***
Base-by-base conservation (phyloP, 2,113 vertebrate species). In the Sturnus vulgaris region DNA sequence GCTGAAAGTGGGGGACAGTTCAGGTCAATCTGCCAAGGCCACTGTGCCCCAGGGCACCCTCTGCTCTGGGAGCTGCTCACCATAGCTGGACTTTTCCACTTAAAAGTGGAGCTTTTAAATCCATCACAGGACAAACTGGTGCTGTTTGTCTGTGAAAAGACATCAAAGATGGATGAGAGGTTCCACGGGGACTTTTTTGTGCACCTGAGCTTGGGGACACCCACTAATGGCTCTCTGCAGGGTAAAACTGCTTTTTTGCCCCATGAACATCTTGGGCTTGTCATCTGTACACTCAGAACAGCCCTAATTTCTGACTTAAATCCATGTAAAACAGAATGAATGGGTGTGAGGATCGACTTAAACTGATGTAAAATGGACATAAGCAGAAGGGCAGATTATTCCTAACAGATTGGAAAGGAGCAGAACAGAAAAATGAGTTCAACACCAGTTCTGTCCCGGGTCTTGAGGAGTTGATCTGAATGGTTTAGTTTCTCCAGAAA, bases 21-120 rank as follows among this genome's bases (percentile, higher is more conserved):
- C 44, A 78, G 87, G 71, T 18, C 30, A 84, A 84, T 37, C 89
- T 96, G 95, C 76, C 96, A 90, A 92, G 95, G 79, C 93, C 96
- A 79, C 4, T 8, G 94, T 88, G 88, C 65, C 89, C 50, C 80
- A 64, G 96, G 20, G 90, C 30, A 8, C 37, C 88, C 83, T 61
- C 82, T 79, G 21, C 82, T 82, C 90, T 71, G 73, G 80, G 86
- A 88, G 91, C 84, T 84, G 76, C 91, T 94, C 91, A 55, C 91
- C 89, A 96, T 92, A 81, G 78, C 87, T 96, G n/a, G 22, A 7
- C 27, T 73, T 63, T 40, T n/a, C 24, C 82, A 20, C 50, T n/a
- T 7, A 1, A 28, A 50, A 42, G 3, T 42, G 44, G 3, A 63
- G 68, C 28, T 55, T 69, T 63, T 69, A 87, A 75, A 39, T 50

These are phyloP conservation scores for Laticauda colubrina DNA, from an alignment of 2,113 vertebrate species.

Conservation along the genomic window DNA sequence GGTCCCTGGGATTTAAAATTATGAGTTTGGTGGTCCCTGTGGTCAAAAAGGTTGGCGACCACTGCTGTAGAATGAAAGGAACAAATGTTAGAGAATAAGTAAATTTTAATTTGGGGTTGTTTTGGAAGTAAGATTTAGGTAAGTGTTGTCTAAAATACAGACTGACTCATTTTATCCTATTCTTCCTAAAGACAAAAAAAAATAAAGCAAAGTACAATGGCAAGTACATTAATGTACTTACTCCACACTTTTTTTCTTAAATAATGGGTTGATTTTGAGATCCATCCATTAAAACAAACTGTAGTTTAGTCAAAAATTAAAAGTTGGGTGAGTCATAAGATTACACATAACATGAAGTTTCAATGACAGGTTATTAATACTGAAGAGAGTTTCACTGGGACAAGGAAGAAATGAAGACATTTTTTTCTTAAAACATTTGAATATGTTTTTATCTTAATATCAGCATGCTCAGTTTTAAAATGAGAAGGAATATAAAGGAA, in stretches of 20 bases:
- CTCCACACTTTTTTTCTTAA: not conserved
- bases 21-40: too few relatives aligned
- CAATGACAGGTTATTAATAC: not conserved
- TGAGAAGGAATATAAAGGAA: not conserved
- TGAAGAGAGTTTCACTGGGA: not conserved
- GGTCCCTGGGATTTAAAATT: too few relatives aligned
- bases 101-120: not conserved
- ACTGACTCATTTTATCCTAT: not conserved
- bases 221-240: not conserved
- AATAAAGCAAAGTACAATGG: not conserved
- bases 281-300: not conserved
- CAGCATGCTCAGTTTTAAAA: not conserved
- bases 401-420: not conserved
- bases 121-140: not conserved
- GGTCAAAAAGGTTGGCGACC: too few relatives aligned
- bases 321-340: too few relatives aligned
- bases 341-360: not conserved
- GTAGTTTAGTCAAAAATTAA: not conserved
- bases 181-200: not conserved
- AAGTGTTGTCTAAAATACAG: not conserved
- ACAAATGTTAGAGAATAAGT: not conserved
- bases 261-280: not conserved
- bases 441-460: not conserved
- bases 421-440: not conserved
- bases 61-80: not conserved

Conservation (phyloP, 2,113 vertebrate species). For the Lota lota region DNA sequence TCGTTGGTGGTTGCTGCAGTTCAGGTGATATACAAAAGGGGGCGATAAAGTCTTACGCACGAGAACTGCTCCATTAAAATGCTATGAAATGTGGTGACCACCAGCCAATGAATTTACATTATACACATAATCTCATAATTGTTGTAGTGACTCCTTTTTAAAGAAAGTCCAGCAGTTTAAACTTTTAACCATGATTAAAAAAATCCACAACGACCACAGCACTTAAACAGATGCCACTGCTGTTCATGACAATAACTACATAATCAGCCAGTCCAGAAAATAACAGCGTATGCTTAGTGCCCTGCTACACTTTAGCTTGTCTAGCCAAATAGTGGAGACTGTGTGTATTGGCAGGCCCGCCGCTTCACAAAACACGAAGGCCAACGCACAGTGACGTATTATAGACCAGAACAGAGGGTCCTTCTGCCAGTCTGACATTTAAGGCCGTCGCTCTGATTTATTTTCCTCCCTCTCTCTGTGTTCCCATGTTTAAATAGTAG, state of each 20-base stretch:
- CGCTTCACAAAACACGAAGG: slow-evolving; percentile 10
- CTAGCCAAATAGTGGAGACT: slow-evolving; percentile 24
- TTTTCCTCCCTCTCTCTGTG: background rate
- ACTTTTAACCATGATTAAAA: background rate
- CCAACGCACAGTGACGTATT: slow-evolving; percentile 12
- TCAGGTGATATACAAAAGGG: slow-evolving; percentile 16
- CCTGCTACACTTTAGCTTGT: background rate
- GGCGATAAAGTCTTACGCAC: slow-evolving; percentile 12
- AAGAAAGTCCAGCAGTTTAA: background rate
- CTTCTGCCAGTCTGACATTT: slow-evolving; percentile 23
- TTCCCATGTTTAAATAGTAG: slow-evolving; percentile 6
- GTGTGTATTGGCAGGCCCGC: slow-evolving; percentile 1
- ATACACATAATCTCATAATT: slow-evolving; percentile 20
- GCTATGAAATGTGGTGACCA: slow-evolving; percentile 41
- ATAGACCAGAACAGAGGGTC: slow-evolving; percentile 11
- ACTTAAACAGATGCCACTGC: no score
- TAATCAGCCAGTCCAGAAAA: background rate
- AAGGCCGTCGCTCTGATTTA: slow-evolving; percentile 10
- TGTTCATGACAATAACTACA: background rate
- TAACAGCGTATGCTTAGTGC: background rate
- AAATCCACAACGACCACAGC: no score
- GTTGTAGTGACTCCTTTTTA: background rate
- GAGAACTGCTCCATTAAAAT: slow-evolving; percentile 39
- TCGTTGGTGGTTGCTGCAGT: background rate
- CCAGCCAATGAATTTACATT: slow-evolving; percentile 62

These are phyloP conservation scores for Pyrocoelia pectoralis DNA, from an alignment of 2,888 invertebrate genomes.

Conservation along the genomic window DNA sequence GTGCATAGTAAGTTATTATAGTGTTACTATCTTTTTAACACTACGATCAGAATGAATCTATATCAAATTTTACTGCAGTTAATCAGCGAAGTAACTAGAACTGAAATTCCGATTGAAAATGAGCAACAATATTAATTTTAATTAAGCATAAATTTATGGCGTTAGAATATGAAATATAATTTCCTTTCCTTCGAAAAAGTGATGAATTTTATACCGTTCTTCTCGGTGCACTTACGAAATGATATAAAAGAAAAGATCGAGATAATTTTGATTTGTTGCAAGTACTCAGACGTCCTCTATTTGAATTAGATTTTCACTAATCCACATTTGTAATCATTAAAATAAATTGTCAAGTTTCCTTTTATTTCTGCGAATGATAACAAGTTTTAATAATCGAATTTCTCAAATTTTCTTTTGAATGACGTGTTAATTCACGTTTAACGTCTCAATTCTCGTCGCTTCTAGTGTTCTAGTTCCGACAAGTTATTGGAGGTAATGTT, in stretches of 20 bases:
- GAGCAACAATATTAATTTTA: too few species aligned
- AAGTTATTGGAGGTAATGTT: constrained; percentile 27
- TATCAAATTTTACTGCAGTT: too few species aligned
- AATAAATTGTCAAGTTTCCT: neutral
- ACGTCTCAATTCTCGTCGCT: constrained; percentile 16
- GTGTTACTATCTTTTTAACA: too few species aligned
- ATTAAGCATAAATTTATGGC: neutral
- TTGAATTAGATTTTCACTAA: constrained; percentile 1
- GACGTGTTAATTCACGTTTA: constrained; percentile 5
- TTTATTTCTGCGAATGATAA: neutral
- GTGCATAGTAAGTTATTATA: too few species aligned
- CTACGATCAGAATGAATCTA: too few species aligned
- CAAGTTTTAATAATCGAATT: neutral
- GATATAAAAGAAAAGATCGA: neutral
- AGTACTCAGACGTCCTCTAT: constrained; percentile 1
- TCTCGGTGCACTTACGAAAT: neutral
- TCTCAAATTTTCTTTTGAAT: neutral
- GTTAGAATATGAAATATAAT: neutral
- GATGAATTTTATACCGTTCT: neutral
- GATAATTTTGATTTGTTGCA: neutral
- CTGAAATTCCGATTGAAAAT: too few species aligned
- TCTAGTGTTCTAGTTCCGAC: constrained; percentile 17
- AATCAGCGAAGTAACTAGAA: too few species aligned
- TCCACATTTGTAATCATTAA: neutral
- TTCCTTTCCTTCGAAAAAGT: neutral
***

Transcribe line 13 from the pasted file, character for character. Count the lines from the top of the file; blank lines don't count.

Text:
Conservation along the genomic window DNA sequence GGTCCCTGGGATTTAAAATTATGAGTTTGGTGGTCCCTGTGGTCAAAAAGGTTGGCGACCACTGCTGTAGAATGAAAGGAACAAATGTTAGAGAATAAGTAAATTTTAATTTGGGGTTGTTTTGGAAGTAAGATTTAGGTAAGTGTTGTCTAAAATACAGACTGACTCATTTTATCCTATTCTTCCTAAAGACAAAAAAAAATAAAGCAAAGTACAATGGCAAGTACATTAATGTACTTACTCCACACTTTTTTTCTTAAATAATGGGTTGATTTTGAGATCCATCCATTAAAACAAACTGTAGTTTAGTCAAAAATTAAAAGTTGGGTGAGTCATAAGATTACACATAACATGAAGTTTCAATGACAGGTTATTAATACTGAAGAGAGTTTCACTGGGACAAGGAAGAAATGAAGACATTTTTTTCTTAAAACATTTGAATATGTTTTTATCTTAATATCAGCATGCTCAGTTTTAAAATGAGAAGGAATATAAAGGAA, in stretches of 20 bases: